Close window
© 2010 Festival in the Shire Journal. All rights reserved.

How to introduce romance into a movie version of The Hobbit without violating the canon (too much): A speculation

By Christine Ett

Romance? In The Hobbit?! Why, for God’s sake? The Hobbit has no romance. The Hobbit needs no romance. The Hobbit doesn’t even feature female characters. Very well, neither did The Lord of the Rings “need” any more romance, but at least it had some female characters whose roles could be built up. But whom do you build up in The Hobbit – Lobelia Sackville-Baggins?

Yes, The Hobbit was a childrens’ book originally, and it didn’t need romance. But we all know this isn’t going to be a film aimed at children. And it’s going to be a huge film costing hundreds of millions that must bring in many more millions to make it worth the producers’ while, and it cannot afford to neglect viewers who want their fantasy to have a romantic angle. I am reasonably sure there will be a love story or two on the sidelines. And since the people responsible for the script know and love their Tolkien, they will be doing their level best to make it canon-compatible. Which isn’t as difficult as it may sound.

Bard would be the most obvious candidate, being the book’s only human hero and something of a proto-Aragorn. The unassuming, somewhat grim warrior, the heir of princes living in obscurity, largely ignored, occasionally derided, magnificently rising to the task when the crisis comes... does any of this sound familiar? And we know that he must have had a family eventually – in Frodo’s time his grandson rules Dale. Nothing more natural, then, than to introduce a lady love for Bard. I rather think they will.

It would be easy to stress the similarity with Aragorn even further. Introducing a female character out of the blue might look contrived and would take up valuable running time. It is always easier to use an existing context, and there happens to be one: there is the character of the Master of Laketown, rich, calculating, with a good eye for his own advantage. Assuming he had a daughter, would he look upon a budding romance between the lady and the archer with a friendly eye? Probably not – the daughter’s choice would not be good enough for her father. A well-worn but very imaginable solution, in keeping both with fairy-tale tradition and with Tolkien’s writings and providing yet another thematic link with the LotR movies. If there must be romance, this would be quite an appealing one.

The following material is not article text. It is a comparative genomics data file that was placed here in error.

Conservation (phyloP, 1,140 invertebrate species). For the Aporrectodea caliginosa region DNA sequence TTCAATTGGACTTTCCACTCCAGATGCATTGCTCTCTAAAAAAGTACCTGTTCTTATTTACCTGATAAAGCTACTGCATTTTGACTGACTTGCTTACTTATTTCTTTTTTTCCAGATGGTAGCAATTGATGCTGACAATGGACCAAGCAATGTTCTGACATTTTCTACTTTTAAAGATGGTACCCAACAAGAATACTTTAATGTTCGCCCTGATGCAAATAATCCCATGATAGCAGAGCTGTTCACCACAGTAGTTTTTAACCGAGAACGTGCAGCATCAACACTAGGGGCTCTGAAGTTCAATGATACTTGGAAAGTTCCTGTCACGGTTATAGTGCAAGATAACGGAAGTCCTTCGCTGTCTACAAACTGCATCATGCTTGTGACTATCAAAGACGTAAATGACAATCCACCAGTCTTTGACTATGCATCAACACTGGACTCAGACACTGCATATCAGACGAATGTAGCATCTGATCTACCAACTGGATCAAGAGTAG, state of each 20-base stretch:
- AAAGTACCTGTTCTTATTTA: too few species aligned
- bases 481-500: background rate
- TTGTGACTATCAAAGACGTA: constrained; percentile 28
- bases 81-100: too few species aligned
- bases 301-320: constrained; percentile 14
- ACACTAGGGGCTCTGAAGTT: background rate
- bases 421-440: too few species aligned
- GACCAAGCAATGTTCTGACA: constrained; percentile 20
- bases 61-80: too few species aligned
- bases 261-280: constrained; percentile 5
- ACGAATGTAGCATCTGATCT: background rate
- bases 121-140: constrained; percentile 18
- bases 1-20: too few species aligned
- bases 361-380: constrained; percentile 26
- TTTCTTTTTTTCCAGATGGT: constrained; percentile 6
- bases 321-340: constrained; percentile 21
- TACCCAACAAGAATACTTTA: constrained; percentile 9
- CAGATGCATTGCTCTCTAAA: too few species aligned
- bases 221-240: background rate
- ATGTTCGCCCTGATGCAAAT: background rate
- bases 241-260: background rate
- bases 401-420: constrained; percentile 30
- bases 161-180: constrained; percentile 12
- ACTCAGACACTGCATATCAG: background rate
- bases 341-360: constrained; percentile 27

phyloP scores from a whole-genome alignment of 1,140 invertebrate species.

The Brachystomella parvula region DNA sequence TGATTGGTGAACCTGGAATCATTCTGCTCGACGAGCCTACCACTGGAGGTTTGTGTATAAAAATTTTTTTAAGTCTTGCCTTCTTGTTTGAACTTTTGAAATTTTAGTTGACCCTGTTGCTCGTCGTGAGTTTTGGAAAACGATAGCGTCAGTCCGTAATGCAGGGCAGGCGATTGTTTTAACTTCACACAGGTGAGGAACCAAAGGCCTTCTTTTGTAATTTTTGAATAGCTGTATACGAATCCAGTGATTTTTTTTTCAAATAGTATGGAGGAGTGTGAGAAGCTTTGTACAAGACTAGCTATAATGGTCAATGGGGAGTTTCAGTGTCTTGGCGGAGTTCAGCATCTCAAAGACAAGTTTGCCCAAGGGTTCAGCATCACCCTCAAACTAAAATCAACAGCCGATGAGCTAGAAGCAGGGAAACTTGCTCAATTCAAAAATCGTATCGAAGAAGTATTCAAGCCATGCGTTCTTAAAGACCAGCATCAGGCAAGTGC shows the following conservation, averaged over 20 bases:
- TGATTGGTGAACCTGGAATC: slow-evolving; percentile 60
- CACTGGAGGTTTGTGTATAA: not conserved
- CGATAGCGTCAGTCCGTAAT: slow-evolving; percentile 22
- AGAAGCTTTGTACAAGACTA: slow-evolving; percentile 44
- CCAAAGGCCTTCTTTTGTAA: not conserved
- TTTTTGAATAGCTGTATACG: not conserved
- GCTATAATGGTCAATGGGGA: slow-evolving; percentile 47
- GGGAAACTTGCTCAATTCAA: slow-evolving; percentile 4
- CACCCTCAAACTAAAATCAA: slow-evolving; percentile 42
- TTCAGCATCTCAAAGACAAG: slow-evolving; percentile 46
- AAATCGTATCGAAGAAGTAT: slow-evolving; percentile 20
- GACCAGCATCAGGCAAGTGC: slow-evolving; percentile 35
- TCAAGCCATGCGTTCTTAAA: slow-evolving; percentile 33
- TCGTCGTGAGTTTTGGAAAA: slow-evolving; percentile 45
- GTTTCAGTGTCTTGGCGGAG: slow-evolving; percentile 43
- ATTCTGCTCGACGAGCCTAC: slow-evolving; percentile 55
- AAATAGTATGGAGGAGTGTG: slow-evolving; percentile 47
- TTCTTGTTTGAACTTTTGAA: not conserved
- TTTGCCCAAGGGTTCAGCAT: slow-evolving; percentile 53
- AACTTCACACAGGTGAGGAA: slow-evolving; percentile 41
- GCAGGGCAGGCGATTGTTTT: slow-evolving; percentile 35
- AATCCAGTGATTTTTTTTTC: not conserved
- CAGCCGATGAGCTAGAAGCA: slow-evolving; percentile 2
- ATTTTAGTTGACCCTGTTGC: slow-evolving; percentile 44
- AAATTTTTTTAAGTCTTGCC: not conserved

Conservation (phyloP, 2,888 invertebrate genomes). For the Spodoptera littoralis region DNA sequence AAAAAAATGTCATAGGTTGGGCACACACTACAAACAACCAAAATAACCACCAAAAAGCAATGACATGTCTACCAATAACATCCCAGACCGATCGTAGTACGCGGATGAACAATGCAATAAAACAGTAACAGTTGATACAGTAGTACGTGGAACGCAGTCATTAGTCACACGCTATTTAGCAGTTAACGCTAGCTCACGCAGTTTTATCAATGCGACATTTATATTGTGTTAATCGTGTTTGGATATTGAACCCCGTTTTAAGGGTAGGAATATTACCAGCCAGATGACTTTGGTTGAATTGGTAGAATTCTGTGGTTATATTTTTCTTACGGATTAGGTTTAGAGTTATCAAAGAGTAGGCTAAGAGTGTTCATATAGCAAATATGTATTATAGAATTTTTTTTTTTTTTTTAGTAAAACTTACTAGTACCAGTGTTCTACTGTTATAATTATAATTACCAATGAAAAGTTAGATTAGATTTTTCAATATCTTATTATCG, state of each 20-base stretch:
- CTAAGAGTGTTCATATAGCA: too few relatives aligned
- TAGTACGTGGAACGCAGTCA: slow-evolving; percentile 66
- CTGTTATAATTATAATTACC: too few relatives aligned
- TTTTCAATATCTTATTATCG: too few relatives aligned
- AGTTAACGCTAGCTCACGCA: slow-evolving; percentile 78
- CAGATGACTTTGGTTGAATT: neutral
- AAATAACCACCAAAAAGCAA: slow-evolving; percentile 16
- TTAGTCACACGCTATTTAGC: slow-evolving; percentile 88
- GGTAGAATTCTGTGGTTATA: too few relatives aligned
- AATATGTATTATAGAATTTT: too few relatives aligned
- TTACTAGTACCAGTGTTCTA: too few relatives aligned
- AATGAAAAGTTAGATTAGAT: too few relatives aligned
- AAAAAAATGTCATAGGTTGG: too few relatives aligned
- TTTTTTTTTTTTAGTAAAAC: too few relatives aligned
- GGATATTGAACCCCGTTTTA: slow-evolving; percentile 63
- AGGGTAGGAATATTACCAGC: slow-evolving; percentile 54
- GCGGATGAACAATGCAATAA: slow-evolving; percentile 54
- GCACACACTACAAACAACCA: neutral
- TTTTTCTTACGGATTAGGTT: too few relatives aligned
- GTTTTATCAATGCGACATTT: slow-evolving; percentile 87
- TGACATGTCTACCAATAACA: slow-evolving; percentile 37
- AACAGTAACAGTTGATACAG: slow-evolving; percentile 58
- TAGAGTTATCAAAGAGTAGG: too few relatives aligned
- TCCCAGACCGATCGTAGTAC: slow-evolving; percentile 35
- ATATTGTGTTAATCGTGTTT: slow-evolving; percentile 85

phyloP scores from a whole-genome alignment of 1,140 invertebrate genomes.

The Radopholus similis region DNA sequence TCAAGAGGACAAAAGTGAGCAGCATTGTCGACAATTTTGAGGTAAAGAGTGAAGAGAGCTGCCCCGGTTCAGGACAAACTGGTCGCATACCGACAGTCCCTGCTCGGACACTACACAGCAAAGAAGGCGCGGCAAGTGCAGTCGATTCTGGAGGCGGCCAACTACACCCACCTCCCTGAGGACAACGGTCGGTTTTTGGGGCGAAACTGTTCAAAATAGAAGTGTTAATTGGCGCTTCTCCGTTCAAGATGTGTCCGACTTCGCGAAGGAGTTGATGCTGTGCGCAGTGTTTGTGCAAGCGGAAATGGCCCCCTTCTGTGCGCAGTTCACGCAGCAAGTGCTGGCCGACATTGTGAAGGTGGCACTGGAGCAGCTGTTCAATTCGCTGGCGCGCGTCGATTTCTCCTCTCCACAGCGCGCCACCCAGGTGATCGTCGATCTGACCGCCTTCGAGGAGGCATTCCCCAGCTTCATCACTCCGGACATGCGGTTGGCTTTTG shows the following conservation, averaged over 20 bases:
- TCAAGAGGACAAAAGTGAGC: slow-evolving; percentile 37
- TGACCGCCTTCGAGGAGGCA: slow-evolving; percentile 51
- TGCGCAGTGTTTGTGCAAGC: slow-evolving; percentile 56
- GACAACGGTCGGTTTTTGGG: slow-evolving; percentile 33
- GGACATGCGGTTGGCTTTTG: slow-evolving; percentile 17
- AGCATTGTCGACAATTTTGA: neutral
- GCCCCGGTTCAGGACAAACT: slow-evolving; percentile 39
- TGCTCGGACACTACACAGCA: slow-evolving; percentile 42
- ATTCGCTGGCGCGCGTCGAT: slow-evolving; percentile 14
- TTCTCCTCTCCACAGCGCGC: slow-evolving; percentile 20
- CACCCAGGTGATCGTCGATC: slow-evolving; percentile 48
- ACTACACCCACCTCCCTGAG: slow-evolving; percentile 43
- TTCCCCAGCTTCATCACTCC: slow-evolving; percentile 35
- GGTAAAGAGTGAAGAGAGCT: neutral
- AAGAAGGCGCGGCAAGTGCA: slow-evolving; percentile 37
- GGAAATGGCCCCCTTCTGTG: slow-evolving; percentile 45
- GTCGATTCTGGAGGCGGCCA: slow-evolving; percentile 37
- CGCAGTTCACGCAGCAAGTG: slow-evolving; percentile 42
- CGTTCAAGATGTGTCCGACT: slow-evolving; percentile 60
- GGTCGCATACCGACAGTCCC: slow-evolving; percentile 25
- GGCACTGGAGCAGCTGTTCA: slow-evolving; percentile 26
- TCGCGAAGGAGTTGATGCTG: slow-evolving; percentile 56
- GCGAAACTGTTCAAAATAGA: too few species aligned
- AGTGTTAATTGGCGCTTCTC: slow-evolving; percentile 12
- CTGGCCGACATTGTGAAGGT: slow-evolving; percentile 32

There is a problem, of course: Bard is unlikely to appear before the second Hobbit movie, so whatever his story, the first movie still appears stuck in male-only limbo. What, then, about a slightly less obvious romantic hero – Bilbo himself?

Of course this one could not have a happy ending. We know that Bilbo never married. But nowhere does it say – or even imply – that he never considered it. At the beginning of the tale Bilbo Baggins is well-off, still young by hobbit standards, and eligible with a vengeance. It would be entirely in character if he spent his afternoons walking out with a young lady of the Bolger, Burrows or Banks family. What, then, about this scenario – Bilbo returns a year later to find himself presumed dead and to discover that the girl has become attached to somebody else? Or, even more poignant, that Bilbo himself has changed so much that the affair comes to a natural end? That, too, would be quite compatible with the written canon. It would also make for a seamless connection with LotR – because we know that Bilbo will be alone until he finds a soulmate and an heir in Frodo, and because of the startling echo of the last minutes of The Return of the King. Frodo’s line – “How do you pick up the threads of an old life?” – could just as well have been spoken by Bilbo. The Hobbit puts the sentiment rather more lightheartedly – it was, after all, a childrens’ book originally. But then we all know this isn’t going to be a film aimed at children.

Close window

Found this page without going through the magazine front page? Click here: Festival in the Shire Journal. For all things Tolkien inspired.